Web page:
Monopoly vs. Free Market: Which One is Better for Online Players?
State monopolies are a double-edged weapon. On one hand, they offer authorities increased control over a certain market segment. On the other, state monopolies are not necessarily good for consumers, as they tend to be bureaucratic, rigid, and soulless. Certain market segments still keep being under complete government control – in Canada, one of these markets is online gambling. The Canadian gambling law only allows state-owned gambling companies – provincial lotteries – to offer online gambling services to locals. This might have seemed a good idea at the time but it has proven to be problematic later on.
A weird law
When it comes to online gambling operators, the laws of Canada are clear: only state-owned operators are allowed to offer them in Canada., When it comes to players, though, the law is not this strict: there is no law stating that Canadians are not allowed to play online in casinos outside the country. This loophole causes many Canadian gamblers – especially those living in provinces with no local online gambling options – to flock to offshore gaming operators like Vegas Palms casino. These have quite a few advantages compared to the local options (where they exist), which makes them more attractive to players. And these players are taking their money outside Canada, to an operator that doesn’t – and has no legal obligation to – pay taxes on its profits generated by them.
“No competition” and “monopoly” might sound great for a company but often not for the consumer. The same goes for Canada’s gaming operators. PlayOLG, EspaceJeux, and PlayNow are dominant – or better said, they have a monopoly – in their respective markets, which perhaps makes them overconfident. They all operate in regions with a large number of players and offer a local alternative to offshore operators that patriotic Canadian gamblers can use. Yet patriotism is not enough to counter the often far more appealing offers from offshore operations like the Vegas Palms – especially when players have no real alternative to consider, like in the case of the provinces with no state-owned ones.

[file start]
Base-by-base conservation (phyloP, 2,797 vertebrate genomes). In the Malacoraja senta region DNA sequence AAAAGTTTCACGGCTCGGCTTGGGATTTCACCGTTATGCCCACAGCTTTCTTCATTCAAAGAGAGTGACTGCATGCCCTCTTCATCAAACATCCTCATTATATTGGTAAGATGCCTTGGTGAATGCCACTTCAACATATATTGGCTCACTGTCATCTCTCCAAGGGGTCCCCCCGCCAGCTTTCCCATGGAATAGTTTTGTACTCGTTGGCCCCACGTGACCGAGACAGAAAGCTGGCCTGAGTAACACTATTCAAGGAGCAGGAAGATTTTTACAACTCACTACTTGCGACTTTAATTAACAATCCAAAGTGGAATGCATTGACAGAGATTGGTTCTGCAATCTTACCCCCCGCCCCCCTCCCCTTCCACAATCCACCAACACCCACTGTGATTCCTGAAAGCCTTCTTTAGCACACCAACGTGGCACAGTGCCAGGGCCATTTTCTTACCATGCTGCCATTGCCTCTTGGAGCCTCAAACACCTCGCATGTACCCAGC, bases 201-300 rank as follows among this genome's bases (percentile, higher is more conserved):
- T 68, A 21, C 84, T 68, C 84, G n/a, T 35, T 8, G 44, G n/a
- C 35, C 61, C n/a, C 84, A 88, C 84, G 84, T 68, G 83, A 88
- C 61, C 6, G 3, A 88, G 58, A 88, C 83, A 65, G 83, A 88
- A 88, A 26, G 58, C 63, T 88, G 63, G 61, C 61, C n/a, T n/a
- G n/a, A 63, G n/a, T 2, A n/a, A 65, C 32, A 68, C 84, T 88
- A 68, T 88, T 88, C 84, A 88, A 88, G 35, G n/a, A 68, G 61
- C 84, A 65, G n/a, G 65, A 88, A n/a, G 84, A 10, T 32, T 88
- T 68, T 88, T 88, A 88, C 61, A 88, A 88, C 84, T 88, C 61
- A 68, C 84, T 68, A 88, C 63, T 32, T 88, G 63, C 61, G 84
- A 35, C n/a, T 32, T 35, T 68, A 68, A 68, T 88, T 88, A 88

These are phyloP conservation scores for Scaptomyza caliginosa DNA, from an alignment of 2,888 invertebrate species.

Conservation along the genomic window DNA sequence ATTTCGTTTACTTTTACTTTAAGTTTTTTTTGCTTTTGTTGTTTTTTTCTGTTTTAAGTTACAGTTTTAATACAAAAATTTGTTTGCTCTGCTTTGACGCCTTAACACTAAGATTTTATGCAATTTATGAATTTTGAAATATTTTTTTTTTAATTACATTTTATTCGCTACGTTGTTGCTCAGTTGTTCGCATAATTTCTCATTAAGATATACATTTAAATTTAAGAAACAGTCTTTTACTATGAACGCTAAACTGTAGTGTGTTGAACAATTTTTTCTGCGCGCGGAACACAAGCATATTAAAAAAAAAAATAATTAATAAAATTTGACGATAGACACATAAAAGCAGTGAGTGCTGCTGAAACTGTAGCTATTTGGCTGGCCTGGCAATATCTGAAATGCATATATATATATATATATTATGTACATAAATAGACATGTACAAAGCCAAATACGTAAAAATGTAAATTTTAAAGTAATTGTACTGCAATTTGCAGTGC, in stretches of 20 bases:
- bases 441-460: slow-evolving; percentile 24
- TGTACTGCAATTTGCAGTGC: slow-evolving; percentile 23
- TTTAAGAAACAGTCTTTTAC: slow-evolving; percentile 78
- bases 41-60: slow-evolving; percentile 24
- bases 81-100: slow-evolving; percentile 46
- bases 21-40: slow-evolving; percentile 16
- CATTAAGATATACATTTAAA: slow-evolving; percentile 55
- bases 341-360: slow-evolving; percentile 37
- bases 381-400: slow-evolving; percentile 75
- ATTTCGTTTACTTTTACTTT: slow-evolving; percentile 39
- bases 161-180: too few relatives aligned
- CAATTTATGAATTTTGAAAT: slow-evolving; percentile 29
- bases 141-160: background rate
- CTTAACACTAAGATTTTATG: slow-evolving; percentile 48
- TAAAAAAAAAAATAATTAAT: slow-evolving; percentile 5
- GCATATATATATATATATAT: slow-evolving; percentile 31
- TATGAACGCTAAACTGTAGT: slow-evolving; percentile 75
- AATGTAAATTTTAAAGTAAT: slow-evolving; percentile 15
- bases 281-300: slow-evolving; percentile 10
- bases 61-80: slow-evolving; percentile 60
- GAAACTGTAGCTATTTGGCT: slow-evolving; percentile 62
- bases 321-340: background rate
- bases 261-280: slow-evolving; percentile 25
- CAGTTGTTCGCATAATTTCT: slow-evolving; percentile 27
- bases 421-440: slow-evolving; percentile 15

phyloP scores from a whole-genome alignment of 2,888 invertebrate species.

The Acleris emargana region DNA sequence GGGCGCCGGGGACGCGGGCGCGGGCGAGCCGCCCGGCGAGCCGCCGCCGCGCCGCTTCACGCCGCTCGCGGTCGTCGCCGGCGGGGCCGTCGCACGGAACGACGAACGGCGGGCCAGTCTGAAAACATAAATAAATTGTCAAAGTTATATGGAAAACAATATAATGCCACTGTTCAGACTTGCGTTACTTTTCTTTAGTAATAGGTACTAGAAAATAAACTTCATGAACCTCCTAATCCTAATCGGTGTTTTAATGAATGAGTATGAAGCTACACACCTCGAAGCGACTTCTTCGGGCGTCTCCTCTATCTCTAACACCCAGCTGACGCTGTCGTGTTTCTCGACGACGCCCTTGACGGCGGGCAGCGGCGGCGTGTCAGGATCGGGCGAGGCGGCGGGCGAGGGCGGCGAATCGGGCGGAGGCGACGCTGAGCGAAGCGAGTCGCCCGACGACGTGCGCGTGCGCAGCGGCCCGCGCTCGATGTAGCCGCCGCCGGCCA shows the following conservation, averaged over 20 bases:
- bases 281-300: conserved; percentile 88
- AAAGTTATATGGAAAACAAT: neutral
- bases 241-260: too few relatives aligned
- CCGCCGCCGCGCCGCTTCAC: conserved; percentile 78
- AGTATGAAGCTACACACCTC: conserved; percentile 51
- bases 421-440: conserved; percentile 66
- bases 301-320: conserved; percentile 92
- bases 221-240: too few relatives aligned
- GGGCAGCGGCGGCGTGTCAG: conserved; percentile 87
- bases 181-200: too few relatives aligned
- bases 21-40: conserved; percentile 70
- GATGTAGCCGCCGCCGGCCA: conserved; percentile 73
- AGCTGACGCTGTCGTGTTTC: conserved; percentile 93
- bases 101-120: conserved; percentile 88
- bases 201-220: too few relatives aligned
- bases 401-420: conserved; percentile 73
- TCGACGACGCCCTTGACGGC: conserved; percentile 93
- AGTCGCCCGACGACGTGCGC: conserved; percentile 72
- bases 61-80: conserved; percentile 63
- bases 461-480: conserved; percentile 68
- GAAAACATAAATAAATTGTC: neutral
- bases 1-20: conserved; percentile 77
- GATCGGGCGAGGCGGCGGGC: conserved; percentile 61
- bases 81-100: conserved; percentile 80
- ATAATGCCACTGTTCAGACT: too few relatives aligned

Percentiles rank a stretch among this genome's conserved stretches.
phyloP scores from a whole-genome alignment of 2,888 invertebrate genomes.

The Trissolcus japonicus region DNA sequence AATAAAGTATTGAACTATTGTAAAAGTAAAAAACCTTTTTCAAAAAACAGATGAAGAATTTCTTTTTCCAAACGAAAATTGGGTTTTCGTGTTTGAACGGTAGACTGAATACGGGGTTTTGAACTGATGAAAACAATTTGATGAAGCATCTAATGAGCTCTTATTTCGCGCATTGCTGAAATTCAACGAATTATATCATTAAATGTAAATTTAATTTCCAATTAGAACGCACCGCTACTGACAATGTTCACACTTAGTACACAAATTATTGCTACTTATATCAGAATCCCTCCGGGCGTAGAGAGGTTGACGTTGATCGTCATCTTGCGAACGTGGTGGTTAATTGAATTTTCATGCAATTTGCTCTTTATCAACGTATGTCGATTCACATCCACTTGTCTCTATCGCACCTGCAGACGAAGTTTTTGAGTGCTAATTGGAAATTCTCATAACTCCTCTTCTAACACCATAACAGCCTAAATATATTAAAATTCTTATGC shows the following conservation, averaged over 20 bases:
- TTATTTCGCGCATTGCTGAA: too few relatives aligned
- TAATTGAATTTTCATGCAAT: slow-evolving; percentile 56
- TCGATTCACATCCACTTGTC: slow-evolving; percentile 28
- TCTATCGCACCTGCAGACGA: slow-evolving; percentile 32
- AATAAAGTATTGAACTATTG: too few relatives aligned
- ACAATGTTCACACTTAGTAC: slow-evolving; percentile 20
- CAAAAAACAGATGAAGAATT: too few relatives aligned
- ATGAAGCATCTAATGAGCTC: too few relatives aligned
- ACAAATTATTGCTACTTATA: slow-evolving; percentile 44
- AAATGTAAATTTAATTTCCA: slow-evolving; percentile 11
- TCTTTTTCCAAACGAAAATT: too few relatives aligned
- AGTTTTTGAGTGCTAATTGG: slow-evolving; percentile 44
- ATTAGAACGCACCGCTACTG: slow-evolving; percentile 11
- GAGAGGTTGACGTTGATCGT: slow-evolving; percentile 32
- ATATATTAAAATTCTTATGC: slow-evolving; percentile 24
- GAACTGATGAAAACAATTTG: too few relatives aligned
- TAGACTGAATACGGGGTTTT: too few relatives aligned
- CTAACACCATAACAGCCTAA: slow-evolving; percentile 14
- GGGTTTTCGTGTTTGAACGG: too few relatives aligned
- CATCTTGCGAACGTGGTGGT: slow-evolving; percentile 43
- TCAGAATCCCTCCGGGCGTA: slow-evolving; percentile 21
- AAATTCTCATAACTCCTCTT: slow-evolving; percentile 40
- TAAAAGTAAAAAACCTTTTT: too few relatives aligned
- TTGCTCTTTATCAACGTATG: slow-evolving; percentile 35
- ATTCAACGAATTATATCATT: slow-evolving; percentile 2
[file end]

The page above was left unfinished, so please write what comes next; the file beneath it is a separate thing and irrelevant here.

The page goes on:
Having no competition leads to complacency for state-owned operators – they are contempt with the games, benefits, and platforms they already have. Players, in turn, are not – this is one of the reasons so many of them flock to Vegas Palms and other offshore gaming venues. Due to its competitive nature, the online gambling business forces operators to be better, more trustworthy, and to offer more attractive player benefits. Competition has led to desirable opening bonuses, amazing monthly specials, mobile gaming options, and the constant release of fresh games. Things local operators don’t have.
The state monopoly on online gambling means no competition for legal Canadian online casinos, yet the absence of the free market conditions translate into stagnation and fewer benefits for the players. If these operators would have true local competitors, players would have alternatives other than simply heading to the “gray” market, perhaps keeping more of their money inside the country.